Tyler Kimbrell

Updating Bicycle Parking in the City

Tyler Kimbrell, Planner II, 509.625.6500

Tuesday, February 7, 2023 at 10:52 a.m.

Updating Bicycle Parking in the City

A virtual open house will be Wednesday, Feb. 15 from 6:30-7:30 p.m. regarding updating the City’s Bicycle Parking Code. The meeting passcode is snGzbJkM239

The Bicycle Parking Code Update seeks to amend the current code (SMC 17C.230.200) to ensure the lasting applicability of the code and to provide more flexibility in the future. Three key elements of the update are:

  • differentiating between the short-term and long-term storage of bicycles;
  • removing the relationship between vehicle parking requirements and bicycle parking requirements; and
  • providing best practice guidance for bicycle rack design and placement.
Why update now?

Both the Comprehensive Plan and the Bicycle Master Plan outline the need for more bicycle parking. Bicycle parking is one of the key infrastructure pieces that incentivize people to ride their bikes as a preferred mode of transportation.

The other key infrastructure pieces are bicycle lanes, shared-use paths, and end-of-trip facilities. The City is continually investing in bicycle lanes as part of the Bicycle Master Plan as construction funding is available. Examples of new bicycle lanes include the protected lanes along Riverside Avenue in downtown and the bicycle lane striping along the Maple and Ash Street corridor.

When it comes to the decision on whether to commute via bicycle there are a few different categories of cyclists:

Commute by Bicycle Chart

Figure 1 - the four types of transportation cyclists

  • The “strong and fearless” (less than 1 percent of the population) are those who will ride their bicycle no matter the speed and volume of the adjacent vehicles.
  • The “enthused and confident” (about 6 percent of the population) are those who will ride adjacent to high-speed and volume traffic but appreciate designated bicycle facilities.
  • The “interested but concerned” (about 60 percent of the population) is the group that the update to the bicycle parking code is targeting. This group is willing to ride their bike so long as there are safe and accessible bicycle facilities along their route. Adequate bicycle facilities include protected bike lanes, end-of-trip facilities, and bike storage.
  • The “no way no how” (about 33% of the population) is the group does not bicycle due to a lack of interest or ability.

As one can see the “interested but concerned” category of ridership contains the largest portion of the population. By tailoring policies, projects, and development codes to the needs of the “interested but concerned” cycling can once again be the mode of choice for commuting in the City of Spokane.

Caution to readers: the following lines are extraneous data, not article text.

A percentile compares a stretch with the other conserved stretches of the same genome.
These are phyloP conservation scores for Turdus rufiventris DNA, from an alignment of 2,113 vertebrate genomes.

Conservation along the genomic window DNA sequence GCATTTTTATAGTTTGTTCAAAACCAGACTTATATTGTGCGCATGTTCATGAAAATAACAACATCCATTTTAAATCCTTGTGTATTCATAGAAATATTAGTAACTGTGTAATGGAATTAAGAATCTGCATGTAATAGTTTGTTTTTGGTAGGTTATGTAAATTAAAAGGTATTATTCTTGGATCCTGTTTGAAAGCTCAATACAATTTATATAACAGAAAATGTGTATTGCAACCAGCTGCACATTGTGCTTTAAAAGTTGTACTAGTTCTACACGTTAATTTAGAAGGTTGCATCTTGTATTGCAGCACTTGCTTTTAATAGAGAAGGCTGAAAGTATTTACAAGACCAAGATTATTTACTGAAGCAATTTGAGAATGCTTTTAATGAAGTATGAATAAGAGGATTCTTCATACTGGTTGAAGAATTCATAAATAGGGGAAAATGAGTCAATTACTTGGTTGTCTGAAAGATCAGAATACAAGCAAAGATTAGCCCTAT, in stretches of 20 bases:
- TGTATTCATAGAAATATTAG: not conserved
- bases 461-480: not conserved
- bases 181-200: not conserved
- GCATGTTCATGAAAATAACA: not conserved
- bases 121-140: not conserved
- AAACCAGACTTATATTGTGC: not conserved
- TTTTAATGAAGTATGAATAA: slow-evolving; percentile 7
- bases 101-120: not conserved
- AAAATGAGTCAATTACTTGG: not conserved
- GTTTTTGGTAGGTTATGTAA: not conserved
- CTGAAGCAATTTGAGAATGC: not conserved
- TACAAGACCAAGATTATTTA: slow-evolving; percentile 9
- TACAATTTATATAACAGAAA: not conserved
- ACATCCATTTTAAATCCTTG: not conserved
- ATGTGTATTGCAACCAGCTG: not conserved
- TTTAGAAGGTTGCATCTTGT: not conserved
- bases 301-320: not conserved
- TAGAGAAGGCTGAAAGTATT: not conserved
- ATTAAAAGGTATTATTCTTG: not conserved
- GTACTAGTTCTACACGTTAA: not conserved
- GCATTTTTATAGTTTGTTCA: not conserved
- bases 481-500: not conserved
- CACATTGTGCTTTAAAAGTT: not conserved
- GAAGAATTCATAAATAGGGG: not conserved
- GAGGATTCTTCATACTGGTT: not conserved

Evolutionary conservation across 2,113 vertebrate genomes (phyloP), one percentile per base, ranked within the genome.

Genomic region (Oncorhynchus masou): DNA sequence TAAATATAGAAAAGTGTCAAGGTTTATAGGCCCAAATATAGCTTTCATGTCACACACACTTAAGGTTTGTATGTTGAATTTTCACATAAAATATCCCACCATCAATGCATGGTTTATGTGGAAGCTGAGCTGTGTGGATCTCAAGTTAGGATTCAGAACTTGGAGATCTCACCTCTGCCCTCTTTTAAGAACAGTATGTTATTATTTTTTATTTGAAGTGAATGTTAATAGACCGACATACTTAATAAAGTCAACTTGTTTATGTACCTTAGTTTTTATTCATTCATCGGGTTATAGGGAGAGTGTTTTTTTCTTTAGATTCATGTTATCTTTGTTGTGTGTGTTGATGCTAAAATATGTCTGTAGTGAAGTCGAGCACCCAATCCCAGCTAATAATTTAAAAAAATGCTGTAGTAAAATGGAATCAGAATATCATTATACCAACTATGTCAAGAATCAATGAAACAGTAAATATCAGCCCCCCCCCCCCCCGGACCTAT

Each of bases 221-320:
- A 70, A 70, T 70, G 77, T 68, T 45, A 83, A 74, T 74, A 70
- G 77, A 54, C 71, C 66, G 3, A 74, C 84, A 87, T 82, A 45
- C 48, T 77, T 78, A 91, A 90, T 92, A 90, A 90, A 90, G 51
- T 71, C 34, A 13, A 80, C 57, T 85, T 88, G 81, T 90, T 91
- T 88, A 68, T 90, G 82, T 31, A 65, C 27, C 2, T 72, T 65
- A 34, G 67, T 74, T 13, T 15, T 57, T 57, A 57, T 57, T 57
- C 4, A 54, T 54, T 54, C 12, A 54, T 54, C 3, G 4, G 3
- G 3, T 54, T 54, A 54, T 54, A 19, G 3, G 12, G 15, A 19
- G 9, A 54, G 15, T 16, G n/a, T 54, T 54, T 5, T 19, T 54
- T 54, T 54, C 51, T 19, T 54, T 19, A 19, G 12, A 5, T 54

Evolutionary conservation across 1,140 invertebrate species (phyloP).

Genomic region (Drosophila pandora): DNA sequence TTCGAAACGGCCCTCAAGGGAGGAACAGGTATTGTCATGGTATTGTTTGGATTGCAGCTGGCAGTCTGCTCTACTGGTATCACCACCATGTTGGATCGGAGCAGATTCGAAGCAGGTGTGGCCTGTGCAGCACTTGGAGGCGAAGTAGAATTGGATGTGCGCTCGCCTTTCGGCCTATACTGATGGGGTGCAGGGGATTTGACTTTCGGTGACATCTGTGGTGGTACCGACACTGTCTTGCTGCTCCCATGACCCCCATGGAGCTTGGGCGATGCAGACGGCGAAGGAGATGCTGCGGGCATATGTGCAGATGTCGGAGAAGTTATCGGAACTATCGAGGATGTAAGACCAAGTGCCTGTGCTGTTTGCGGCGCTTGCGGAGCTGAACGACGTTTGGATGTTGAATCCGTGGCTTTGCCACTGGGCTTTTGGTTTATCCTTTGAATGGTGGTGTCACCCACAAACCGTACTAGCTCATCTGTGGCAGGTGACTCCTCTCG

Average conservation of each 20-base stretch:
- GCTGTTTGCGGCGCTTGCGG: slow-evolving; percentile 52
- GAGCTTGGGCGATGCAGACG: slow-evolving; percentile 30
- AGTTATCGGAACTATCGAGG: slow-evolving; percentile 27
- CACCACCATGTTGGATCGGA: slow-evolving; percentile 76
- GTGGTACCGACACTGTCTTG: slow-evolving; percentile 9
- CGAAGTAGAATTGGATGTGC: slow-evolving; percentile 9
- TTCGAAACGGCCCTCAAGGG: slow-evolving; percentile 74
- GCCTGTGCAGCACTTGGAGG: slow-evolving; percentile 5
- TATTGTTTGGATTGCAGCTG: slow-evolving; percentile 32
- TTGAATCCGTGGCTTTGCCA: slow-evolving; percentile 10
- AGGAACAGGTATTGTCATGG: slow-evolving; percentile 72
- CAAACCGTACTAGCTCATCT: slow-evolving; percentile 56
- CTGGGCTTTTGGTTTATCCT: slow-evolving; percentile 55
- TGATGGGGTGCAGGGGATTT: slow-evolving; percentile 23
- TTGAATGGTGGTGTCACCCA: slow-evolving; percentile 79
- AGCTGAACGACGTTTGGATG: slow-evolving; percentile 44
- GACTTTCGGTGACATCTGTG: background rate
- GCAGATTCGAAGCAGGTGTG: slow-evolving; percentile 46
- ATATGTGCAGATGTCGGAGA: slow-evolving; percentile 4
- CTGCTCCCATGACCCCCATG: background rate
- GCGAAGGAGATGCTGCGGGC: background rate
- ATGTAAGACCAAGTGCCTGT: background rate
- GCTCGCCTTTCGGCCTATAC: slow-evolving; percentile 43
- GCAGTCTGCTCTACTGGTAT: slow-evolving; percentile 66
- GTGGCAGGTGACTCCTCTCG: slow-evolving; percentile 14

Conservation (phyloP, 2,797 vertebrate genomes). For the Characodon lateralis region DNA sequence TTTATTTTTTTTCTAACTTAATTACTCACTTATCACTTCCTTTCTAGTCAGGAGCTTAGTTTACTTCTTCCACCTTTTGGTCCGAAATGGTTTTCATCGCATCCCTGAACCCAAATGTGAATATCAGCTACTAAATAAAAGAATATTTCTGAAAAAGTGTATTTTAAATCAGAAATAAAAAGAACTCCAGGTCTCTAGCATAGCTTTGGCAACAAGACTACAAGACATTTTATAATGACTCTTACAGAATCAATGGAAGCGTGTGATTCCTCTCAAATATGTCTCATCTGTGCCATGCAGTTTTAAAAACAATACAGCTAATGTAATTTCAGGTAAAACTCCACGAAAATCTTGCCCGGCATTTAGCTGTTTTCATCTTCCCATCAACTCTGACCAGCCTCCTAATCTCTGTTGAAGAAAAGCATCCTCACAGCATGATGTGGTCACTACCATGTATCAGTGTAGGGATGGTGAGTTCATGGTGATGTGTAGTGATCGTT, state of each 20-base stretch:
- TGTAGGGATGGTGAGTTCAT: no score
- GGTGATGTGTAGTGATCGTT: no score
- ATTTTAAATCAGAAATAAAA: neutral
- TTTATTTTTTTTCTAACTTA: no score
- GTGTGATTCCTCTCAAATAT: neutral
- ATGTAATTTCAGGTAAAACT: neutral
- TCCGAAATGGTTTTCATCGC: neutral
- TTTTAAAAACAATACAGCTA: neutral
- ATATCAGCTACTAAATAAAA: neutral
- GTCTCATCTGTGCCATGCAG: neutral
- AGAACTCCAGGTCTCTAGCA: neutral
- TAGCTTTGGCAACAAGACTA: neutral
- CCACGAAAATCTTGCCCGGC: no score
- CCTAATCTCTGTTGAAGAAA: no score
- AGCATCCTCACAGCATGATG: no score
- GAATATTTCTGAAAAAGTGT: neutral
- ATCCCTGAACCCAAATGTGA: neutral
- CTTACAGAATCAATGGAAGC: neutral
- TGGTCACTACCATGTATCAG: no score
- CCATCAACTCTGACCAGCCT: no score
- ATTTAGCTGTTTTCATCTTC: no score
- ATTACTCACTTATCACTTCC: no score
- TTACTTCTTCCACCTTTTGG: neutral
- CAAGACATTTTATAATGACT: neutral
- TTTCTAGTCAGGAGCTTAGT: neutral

A history of cycling in Spokane

Spokane has a great history of cycling. In the late 19th Century, prior to the automobile becoming commonplace, a network of “cinder paths” were developed that connected neighborhoods to places of employment.

According to a Spokesman-Review article, these paths were being developed fervently as they represented respite from slow or otherwise burdensome transportation methods such as walking or horses. These paths were a necessity for cyclists, in the same way that asphalt roads are a necessity for motor vehicles today, they allowed cyclists to ride free of obstruction from other road users. Unlike today’s roads, these cinder paths only took up 5 to 9 feet of right of way - the rest could be used for other road users and buildings alike.

About 5,745 feet of this path was developed in 1898 costing a total of $1,459.81 (approximately $45,000 to $50,000 in 2022 dollars) and cycling exploded in popularity thereafter. Personal motor vehicles overtook cycling in popularity in the new century as the operative mode of transportation requiring the cinder paths to be repurposed into vehicle roadways.

Despite the falter in cycling popularity following the mass availability of personal motor vehicles, Spokane has always had a subsect of hardcore cyclists. As this Inlander article notes, clubs such as the Spokane Bicycle Club and recreational cyclists, both road and mountain, have kept the sport alive and well despite the lack of cycling infrastructure. Events such as Spokane’s 24 Hours Round the Clock mountain bike race, which ran from 1999 to 2019 and looks to have been replaced by 24 Hours of Riverside, show that cycling in Spokane has a grand following, with more than 800 cyclists attending the race in 2019. Likewise, Summer Parkways will return this year after the event’s biggest year to date in 2022, with an estimated 3,000 people of all ages and abilities bicycling and walking along the low-stress neighborhood route at the summer solstice.

More information

To stay up to date with the project and get more information, visit the Bicycle Parking Code Update page.

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